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Top Safety Tips for Women Travelers

Stay Safe, But Don't Stay Home


La Ropa beach photo, Zihuatanejo, Mexico
© Kathleen Crislip

Women's Travel Tips to Take to Heart

It's a fact that women need to travel with a little special care; horror stories do exist and women, taught to have a care in life in general, can toss cares to the wind on vacation (like all travelers can) and lose that finely tuned caution edge that they keep honed on their own city streets.

Don't let concerns stop you, though - just remember to follow the same basic street rules you would at home (or learn them)... and, in the words of veteran female traveler Zahara Heckscher, "Stay safe but don't stay home!".

Avoiding Travel Theft

Thieves often perceive females as easier targets for theft than men. After all, aren't they the weaker sex? (Not!) The most obvious solution is sticking to the safer parts of town, but you'll certainly miss adventure if you do.

  • Carry a light

    Consider avoiding deserted streets after dark; if you can't, then carry a small, heavy flashlight in your hand. Be careful on dark streets even if you have a companion.

  • Watch the crowd

    Some thieves prefer crowded areas - stay alert in places like bus stations and during street celebrations, where you're likely to be jostled -- thieves use these circumstances to grab your stuff.

  • Consider your undies

    Muggers aren't interested in your bra. Sew pockets into it where you can keep some folded cash; if you do get mugged, you're not left helpless. A money belt works, too, but thieves know all about money belts (and would you really use one at home, or on the streets of New York or Chicago?). I also sometimes stash a couple of bigger bills in a sock after dark or anytime in some places, since I can be the world's most careless person about cash in pockets.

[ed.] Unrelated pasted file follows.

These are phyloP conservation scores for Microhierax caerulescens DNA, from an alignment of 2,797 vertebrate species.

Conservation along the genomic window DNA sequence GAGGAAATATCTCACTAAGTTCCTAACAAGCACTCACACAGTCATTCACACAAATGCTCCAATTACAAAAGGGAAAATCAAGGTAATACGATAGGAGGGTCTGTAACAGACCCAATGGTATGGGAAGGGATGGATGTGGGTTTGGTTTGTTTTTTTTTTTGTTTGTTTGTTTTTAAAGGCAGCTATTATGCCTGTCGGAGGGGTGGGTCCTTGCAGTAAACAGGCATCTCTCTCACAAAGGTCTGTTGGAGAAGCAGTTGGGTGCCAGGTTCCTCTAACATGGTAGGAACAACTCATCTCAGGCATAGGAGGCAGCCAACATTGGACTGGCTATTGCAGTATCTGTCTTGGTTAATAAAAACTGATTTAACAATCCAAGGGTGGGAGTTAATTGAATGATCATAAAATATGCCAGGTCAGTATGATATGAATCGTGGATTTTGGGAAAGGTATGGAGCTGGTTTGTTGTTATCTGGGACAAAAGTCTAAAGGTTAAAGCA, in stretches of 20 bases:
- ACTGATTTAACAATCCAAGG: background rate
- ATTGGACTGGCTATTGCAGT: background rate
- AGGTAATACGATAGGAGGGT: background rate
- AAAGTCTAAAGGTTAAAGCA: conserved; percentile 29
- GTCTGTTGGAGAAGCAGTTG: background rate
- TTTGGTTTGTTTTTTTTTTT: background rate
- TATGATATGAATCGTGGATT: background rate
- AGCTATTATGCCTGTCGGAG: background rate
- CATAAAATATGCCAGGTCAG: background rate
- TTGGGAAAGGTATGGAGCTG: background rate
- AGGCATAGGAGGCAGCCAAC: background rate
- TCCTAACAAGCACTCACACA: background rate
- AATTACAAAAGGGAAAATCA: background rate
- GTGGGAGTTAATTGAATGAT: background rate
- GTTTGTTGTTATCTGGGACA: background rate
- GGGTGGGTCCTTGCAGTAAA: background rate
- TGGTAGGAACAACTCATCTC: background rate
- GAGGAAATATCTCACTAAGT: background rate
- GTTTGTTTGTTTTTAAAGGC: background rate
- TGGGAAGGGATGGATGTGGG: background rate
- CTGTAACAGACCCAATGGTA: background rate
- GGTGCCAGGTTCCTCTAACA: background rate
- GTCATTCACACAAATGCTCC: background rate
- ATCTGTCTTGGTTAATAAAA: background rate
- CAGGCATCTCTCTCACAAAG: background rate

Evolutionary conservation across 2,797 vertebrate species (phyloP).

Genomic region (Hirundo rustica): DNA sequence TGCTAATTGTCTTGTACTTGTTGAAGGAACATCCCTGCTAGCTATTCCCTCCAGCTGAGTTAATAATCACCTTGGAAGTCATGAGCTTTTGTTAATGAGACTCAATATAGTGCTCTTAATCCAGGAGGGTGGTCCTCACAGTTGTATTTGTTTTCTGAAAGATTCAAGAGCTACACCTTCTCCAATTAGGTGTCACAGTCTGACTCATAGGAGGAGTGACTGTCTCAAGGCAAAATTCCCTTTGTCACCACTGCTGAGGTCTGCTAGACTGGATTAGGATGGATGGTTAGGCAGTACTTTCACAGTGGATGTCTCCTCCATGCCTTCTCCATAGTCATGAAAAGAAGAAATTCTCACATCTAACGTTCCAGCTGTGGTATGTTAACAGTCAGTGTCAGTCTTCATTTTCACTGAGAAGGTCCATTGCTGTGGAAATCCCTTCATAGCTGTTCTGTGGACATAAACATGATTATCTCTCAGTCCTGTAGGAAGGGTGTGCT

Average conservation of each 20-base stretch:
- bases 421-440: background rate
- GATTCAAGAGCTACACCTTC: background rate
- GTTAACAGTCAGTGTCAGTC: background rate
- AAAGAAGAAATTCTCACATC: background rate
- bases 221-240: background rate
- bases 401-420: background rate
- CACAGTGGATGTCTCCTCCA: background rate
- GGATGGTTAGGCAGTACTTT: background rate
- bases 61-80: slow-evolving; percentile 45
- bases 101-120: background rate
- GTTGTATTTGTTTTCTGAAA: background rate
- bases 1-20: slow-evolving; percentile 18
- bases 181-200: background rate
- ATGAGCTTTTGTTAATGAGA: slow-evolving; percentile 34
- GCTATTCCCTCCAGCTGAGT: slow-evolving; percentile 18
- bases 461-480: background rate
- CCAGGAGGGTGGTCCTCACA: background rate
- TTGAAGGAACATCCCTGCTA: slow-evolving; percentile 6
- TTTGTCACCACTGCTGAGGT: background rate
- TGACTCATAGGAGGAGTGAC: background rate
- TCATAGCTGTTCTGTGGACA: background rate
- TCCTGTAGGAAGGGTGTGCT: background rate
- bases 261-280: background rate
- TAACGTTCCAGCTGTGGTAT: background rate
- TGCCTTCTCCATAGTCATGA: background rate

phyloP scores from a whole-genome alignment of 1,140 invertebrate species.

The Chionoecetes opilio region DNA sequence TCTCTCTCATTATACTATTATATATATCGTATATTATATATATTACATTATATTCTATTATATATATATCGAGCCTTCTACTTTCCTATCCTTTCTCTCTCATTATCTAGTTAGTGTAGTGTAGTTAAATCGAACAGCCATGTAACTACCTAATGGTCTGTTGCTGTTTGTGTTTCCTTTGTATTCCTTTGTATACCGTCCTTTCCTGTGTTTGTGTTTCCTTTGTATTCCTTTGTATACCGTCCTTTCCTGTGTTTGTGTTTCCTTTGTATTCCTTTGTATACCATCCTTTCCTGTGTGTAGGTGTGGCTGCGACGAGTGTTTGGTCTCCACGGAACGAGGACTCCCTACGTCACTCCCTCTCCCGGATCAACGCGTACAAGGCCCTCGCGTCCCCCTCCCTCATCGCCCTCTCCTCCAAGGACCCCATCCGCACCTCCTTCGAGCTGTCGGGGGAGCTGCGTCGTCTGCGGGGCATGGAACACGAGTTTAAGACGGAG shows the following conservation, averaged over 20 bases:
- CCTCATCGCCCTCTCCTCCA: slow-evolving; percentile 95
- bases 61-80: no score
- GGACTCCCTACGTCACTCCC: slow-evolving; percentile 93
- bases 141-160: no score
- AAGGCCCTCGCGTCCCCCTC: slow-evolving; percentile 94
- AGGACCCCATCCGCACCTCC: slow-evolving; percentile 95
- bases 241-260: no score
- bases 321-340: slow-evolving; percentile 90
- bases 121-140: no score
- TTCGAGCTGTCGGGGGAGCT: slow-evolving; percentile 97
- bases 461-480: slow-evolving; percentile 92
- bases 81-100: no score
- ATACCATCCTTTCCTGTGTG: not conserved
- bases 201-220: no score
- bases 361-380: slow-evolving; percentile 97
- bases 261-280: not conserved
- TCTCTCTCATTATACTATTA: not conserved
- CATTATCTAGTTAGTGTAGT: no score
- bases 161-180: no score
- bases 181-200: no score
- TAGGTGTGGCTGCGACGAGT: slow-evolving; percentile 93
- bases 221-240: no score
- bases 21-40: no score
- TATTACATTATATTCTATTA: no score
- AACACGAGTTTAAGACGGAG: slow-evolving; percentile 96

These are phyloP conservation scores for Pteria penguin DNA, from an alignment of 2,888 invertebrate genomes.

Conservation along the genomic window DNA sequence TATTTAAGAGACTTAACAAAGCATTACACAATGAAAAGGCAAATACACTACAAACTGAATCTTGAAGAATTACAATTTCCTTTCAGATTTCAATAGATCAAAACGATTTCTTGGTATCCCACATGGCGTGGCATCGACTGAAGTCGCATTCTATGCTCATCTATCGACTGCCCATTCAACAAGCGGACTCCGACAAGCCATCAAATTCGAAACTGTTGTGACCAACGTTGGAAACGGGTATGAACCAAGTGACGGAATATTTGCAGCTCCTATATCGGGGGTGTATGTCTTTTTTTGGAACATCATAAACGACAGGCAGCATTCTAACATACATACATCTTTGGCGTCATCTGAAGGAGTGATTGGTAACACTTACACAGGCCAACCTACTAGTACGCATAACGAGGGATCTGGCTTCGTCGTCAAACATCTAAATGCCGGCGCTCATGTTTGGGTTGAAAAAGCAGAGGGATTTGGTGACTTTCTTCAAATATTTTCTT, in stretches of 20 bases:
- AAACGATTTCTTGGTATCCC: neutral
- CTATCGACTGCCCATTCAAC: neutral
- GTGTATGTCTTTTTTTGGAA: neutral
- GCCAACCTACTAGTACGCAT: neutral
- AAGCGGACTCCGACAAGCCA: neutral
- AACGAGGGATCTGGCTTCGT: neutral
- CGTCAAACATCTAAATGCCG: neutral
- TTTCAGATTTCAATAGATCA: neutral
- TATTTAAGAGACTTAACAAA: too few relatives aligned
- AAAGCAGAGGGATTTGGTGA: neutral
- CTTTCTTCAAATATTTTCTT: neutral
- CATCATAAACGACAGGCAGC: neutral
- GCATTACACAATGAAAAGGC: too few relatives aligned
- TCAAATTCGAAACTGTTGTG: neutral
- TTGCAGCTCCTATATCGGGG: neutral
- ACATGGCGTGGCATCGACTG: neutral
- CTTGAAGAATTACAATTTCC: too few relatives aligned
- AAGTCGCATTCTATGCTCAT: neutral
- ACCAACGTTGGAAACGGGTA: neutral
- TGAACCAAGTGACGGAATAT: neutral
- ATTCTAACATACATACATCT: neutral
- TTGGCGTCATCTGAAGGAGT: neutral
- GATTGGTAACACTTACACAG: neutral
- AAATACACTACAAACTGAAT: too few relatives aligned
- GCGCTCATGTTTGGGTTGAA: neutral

• Don't bring the bling

    Avoid ostentatious jewelry; you could be injured if a thief yanks a bracelet from your wrist or a necklace from your throat.

  • Let the bag go

    Most experts say not to resist -- let your bag go and then shout for help rather than risk assault. Opening your wallet and handing over your money may be enough for the thief and you can keep your bag -- it also may make a thief think you're reaching for a weapon. Better to hand over the bag.

Consider Your Attire

Dressing well can make a thief think you have mounds of moolah in your bag. And women's dress can be a major issue in some developing countries. Remember that, until recently, Afghanistan women had to cover themselves from head to toe or risk legal repercussions. It's already pretty clear that you're a Westerner -- avoid looking like a rich Westerner to avoid creepy kinds of attention.

  • Dress like a local

    Learn the local dress code as soon as you arrive; buy appropriate clothing locally if neccesary. In some countries, typical American young women's attire like a shirt that shows your belly may be an offensive slap in the face to local women and an invitation for a come-on from the men. In Islamic countries, lay aside your own opinions and wear a head scarf - read more about clothing in Muslim countries.

Please go on to the next page to learn about avoiding unwanted attention from men and what to do if you're groped, assaulted or raped while traveling.

---> Return to Women Travelers category - Return to Student Travel

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